Article 159, paragraph (2), item (i) of the FIEA prohibits market manipulation through trading that seeks to cause fluctuations in market prices of securities. While various interpretations of the scope of the regulation have been discussed, the Supreme Court has ruled that the regulation applies when the following two requirements are satisfied: (1) "Price-fluctuation-causing trades," i.e., a series of sales and purchases of securities that cause fluctuations in market prices, are conducted; and (2) They are based on the "purpose of inducement," i.e., their purpose is to induce investors to sell or purchase securities in a securities market by misleading them into believing that the prices of the securities are formed by the natural relation between supply and demand when in fact they are made to fluctuate by artificial manipulation.4 Since "price-fluctuation-causing trades" comprise an excessively wide range of transactions, the "purpose of inducement" requirement, which is related to the mental state (such as purpose and intent), plays an important role to circumscribe the scope of the regulation.
When trades are conducted using algorithms/AI, how are regulations on market manipulation to be applied? The report examines this issue by assuming that a corporation sells or purchases securities for itself using algorithms/AI.
If the person in charge of trading at the corporation establishes, with the purpose of inducement, algorithms/AI that conduct price-fluctuation-causing trades, the person and/or the corporation is in breach of the regulation. Alternatively, if the person in charge becomes aware that algorithms/AI result in manipulative quotations and continues to conduct transactions using the algorithms/AI, the person and/or corporation may be regarded as having the purpose of inducement and thus be in breach of the regulation.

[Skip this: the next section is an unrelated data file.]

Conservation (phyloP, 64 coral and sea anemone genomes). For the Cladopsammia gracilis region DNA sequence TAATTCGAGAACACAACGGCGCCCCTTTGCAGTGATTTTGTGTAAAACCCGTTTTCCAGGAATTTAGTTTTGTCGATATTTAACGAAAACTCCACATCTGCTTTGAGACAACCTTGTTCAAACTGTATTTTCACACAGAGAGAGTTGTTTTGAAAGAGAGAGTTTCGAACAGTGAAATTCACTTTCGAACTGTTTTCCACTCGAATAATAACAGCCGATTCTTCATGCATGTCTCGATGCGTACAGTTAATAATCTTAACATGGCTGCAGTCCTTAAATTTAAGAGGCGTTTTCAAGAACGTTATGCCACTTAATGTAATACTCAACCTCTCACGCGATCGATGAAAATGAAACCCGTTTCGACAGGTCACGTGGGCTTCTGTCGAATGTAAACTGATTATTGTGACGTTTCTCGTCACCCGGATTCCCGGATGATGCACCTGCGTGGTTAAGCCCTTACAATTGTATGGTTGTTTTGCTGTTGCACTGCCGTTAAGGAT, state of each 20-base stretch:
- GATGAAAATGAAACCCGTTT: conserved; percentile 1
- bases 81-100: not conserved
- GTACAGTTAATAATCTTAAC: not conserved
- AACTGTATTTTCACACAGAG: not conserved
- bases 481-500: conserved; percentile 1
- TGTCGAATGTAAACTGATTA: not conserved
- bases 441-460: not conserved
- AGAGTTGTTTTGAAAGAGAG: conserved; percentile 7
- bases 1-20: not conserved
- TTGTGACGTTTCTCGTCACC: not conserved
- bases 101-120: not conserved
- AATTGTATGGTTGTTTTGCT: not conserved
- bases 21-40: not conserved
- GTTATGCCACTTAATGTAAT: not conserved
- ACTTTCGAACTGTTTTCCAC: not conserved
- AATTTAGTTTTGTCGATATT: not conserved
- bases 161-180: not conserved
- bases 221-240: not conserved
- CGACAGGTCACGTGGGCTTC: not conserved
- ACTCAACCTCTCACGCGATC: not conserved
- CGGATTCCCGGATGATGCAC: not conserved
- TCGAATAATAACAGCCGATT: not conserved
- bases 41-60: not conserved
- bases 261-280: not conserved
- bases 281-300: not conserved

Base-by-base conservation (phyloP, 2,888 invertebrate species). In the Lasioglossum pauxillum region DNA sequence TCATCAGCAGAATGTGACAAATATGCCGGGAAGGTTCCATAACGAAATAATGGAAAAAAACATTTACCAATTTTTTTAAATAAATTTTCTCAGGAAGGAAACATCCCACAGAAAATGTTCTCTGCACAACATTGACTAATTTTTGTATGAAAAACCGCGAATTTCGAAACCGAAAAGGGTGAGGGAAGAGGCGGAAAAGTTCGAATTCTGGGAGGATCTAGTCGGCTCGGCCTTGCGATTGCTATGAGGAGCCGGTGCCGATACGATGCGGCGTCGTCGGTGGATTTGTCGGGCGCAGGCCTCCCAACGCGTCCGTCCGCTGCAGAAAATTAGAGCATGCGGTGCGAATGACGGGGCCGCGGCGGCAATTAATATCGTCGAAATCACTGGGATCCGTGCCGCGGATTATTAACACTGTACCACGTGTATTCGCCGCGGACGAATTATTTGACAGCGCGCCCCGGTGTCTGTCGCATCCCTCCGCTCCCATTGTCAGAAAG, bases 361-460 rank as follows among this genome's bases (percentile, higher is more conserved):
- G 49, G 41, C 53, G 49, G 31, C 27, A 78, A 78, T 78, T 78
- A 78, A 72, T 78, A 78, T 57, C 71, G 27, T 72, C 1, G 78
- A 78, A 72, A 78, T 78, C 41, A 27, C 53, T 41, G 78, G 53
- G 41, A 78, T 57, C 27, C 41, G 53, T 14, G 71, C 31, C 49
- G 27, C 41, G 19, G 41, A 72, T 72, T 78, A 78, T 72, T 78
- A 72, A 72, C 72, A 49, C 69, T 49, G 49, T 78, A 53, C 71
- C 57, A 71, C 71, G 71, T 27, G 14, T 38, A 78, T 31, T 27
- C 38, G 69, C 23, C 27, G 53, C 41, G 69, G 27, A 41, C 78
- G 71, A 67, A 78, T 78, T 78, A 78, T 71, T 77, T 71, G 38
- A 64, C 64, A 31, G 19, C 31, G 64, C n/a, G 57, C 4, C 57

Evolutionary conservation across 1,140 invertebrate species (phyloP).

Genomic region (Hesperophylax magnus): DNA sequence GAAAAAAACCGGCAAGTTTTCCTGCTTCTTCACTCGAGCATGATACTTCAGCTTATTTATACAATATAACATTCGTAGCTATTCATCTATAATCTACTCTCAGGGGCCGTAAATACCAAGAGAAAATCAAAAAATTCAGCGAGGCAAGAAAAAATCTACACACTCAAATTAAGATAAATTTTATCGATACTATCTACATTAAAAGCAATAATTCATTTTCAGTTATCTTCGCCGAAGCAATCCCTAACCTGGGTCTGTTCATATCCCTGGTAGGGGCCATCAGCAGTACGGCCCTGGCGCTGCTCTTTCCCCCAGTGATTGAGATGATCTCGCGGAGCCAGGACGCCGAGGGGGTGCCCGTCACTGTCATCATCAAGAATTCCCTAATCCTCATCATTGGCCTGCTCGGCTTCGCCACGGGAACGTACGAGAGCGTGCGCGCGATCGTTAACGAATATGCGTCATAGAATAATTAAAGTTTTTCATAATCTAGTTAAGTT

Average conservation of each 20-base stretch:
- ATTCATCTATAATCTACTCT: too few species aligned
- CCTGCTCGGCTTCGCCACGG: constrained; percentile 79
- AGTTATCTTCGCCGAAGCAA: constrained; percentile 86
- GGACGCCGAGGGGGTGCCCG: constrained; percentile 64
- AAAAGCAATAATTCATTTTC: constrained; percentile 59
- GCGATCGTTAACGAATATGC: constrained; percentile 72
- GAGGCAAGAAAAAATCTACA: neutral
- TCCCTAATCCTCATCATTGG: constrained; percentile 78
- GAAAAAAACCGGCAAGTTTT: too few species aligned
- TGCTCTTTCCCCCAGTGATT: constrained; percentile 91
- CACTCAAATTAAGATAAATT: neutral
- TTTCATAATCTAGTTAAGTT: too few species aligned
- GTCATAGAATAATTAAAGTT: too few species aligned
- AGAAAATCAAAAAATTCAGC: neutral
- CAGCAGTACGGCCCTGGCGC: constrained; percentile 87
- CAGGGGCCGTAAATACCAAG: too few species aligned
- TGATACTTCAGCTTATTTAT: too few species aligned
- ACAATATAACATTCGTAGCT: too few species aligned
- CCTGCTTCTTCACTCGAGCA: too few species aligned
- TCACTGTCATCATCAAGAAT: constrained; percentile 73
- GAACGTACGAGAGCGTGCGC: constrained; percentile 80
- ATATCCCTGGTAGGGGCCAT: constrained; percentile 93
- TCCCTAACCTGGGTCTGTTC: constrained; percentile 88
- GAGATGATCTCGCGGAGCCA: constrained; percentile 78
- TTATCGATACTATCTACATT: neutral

On the other hand, when algorithms/AI continuously analyze the impact of trading on market quotations and engage in manipulative trading based on this analysis, the person in charge could possibly be unaware that the algorithms/AI form manipulative quotations. In this case, the algorithms/AI appear to have the purpose of inducement, but actually algorithms/AI do not have any mental state. Therefore, provided that the person in charge does not hold such a purpose, neither the person nor the corporation could be held criminally liable or be forced to pay administrative monetary penalties for contravening the regulation.